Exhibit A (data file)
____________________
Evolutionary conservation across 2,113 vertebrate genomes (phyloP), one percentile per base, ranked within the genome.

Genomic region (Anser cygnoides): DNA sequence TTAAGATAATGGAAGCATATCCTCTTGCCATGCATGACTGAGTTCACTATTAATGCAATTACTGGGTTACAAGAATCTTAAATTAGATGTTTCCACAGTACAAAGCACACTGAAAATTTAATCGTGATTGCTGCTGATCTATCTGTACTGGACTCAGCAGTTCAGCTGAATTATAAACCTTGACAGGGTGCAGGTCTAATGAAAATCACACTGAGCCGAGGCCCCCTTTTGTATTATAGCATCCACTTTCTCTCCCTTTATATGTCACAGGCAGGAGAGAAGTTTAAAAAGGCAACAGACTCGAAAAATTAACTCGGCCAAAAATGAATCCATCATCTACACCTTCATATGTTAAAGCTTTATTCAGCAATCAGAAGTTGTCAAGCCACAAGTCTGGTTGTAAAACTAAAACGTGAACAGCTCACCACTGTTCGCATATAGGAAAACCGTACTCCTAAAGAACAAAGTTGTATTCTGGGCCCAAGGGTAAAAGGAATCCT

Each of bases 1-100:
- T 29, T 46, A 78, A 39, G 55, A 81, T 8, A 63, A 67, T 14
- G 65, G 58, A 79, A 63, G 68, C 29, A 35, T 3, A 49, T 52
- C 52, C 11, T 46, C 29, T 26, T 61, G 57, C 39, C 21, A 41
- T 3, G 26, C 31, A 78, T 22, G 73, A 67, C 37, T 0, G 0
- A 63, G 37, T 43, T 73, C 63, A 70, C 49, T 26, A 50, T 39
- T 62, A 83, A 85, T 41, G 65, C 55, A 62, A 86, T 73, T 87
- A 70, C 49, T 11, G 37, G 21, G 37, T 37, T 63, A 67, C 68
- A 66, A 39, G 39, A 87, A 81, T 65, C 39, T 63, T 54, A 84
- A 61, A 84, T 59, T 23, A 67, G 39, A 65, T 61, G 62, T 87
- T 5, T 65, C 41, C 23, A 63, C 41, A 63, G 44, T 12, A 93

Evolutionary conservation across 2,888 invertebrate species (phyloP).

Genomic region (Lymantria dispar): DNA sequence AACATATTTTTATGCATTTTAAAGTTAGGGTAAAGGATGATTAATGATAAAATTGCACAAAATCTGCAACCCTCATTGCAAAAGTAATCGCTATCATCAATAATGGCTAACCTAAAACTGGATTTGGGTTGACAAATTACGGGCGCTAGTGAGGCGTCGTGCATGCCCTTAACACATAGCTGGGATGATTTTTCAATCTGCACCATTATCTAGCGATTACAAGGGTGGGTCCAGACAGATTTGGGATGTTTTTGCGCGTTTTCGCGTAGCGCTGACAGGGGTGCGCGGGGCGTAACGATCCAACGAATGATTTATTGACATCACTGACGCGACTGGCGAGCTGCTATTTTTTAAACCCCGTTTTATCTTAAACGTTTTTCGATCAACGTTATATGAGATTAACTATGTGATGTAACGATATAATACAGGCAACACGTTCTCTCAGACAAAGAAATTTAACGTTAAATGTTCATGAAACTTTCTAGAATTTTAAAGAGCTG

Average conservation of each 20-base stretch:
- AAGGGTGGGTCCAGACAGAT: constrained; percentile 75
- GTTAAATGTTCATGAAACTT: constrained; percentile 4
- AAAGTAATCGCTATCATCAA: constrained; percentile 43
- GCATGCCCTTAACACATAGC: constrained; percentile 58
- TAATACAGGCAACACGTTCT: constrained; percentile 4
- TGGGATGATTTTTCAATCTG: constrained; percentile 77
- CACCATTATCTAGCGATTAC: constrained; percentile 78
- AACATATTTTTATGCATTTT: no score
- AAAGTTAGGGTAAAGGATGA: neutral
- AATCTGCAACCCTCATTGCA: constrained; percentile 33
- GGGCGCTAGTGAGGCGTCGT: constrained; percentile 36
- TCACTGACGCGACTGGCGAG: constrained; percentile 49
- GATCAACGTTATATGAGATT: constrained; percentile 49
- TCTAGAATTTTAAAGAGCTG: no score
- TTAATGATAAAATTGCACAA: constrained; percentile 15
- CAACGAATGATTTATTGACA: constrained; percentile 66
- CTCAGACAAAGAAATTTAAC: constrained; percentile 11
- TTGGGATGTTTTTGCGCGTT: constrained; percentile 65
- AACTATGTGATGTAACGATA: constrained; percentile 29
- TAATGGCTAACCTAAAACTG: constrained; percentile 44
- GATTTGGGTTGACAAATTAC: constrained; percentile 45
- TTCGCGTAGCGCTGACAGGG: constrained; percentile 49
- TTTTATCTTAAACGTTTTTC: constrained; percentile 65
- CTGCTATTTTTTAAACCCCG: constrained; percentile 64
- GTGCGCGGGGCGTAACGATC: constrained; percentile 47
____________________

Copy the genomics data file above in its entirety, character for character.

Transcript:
Evolutionary conservation across 2,113 vertebrate genomes (phyloP), one percentile per base, ranked within the genome.

Genomic region (Anser cygnoides): DNA sequence TTAAGATAATGGAAGCATATCCTCTTGCCATGCATGACTGAGTTCACTATTAATGCAATTACTGGGTTACAAGAATCTTAAATTAGATGTTTCCACAGTACAAAGCACACTGAAAATTTAATCGTGATTGCTGCTGATCTATCTGTACTGGACTCAGCAGTTCAGCTGAATTATAAACCTTGACAGGGTGCAGGTCTAATGAAAATCACACTGAGCCGAGGCCCCCTTTTGTATTATAGCATCCACTTTCTCTCCCTTTATATGTCACAGGCAGGAGAGAAGTTTAAAAAGGCAACAGACTCGAAAAATTAACTCGGCCAAAAATGAATCCATCATCTACACCTTCATATGTTAAAGCTTTATTCAGCAATCAGAAGTTGTCAAGCCACAAGTCTGGTTGTAAAACTAAAACGTGAACAGCTCACCACTGTTCGCATATAGGAAAACCGTACTCCTAAAGAACAAAGTTGTATTCTGGGCCCAAGGGTAAAAGGAATCCT

Each of bases 1-100:
- T 29, T 46, A 78, A 39, G 55, A 81, T 8, A 63, A 67, T 14
- G 65, G 58, A 79, A 63, G 68, C 29, A 35, T 3, A 49, T 52
- C 52, C 11, T 46, C 29, T 26, T 61, G 57, C 39, C 21, A 41
- T 3, G 26, C 31, A 78, T 22, G 73, A 67, C 37, T 0, G 0
- A 63, G 37, T 43, T 73, C 63, A 70, C 49, T 26, A 50, T 39
- T 62, A 83, A 85, T 41, G 65, C 55, A 62, A 86, T 73, T 87
- A 70, C 49, T 11, G 37, G 21, G 37, T 37, T 63, A 67, C 68
- A 66, A 39, G 39, A 87, A 81, T 65, C 39, T 63, T 54, A 84
- A 61, A 84, T 59, T 23, A 67, G 39, A 65, T 61, G 62, T 87
- T 5, T 65, C 41, C 23, A 63, C 41, A 63, G 44, T 12, A 93

Evolutionary conservation across 2,888 invertebrate species (phyloP).

Genomic region (Lymantria dispar): DNA sequence AACATATTTTTATGCATTTTAAAGTTAGGGTAAAGGATGATTAATGATAAAATTGCACAAAATCTGCAACCCTCATTGCAAAAGTAATCGCTATCATCAATAATGGCTAACCTAAAACTGGATTTGGGTTGACAAATTACGGGCGCTAGTGAGGCGTCGTGCATGCCCTTAACACATAGCTGGGATGATTTTTCAATCTGCACCATTATCTAGCGATTACAAGGGTGGGTCCAGACAGATTTGGGATGTTTTTGCGCGTTTTCGCGTAGCGCTGACAGGGGTGCGCGGGGCGTAACGATCCAACGAATGATTTATTGACATCACTGACGCGACTGGCGAGCTGCTATTTTTTAAACCCCGTTTTATCTTAAACGTTTTTCGATCAACGTTATATGAGATTAACTATGTGATGTAACGATATAATACAGGCAACACGTTCTCTCAGACAAAGAAATTTAACGTTAAATGTTCATGAAACTTTCTAGAATTTTAAAGAGCTG

Average conservation of each 20-base stretch:
- AAGGGTGGGTCCAGACAGAT: constrained; percentile 75
- GTTAAATGTTCATGAAACTT: constrained; percentile 4
- AAAGTAATCGCTATCATCAA: constrained; percentile 43
- GCATGCCCTTAACACATAGC: constrained; percentile 58
- TAATACAGGCAACACGTTCT: constrained; percentile 4
- TGGGATGATTTTTCAATCTG: constrained; percentile 77
- CACCATTATCTAGCGATTAC: constrained; percentile 78
- AACATATTTTTATGCATTTT: no score
- AAAGTTAGGGTAAAGGATGA: neutral
- AATCTGCAACCCTCATTGCA: constrained; percentile 33
- GGGCGCTAGTGAGGCGTCGT: constrained; percentile 36
- TCACTGACGCGACTGGCGAG: constrained; percentile 49
- GATCAACGTTATATGAGATT: constrained; percentile 49
- TCTAGAATTTTAAAGAGCTG: no score
- TTAATGATAAAATTGCACAA: constrained; percentile 15
- CAACGAATGATTTATTGACA: constrained; percentile 66
- CTCAGACAAAGAAATTTAAC: constrained; percentile 11
- TTGGGATGTTTTTGCGCGTT: constrained; percentile 65
- AACTATGTGATGTAACGATA: constrained; percentile 29
- TAATGGCTAACCTAAAACTG: constrained; percentile 44
- GATTTGGGTTGACAAATTAC: constrained; percentile 45
- TTCGCGTAGCGCTGACAGGG: constrained; percentile 49
- TTTTATCTTAAACGTTTTTC: constrained; percentile 65
- CTGCTATTTTTTAAACCCCG: constrained; percentile 64
- GTGCGCGGGGCGTAACGATC: constrained; percentile 47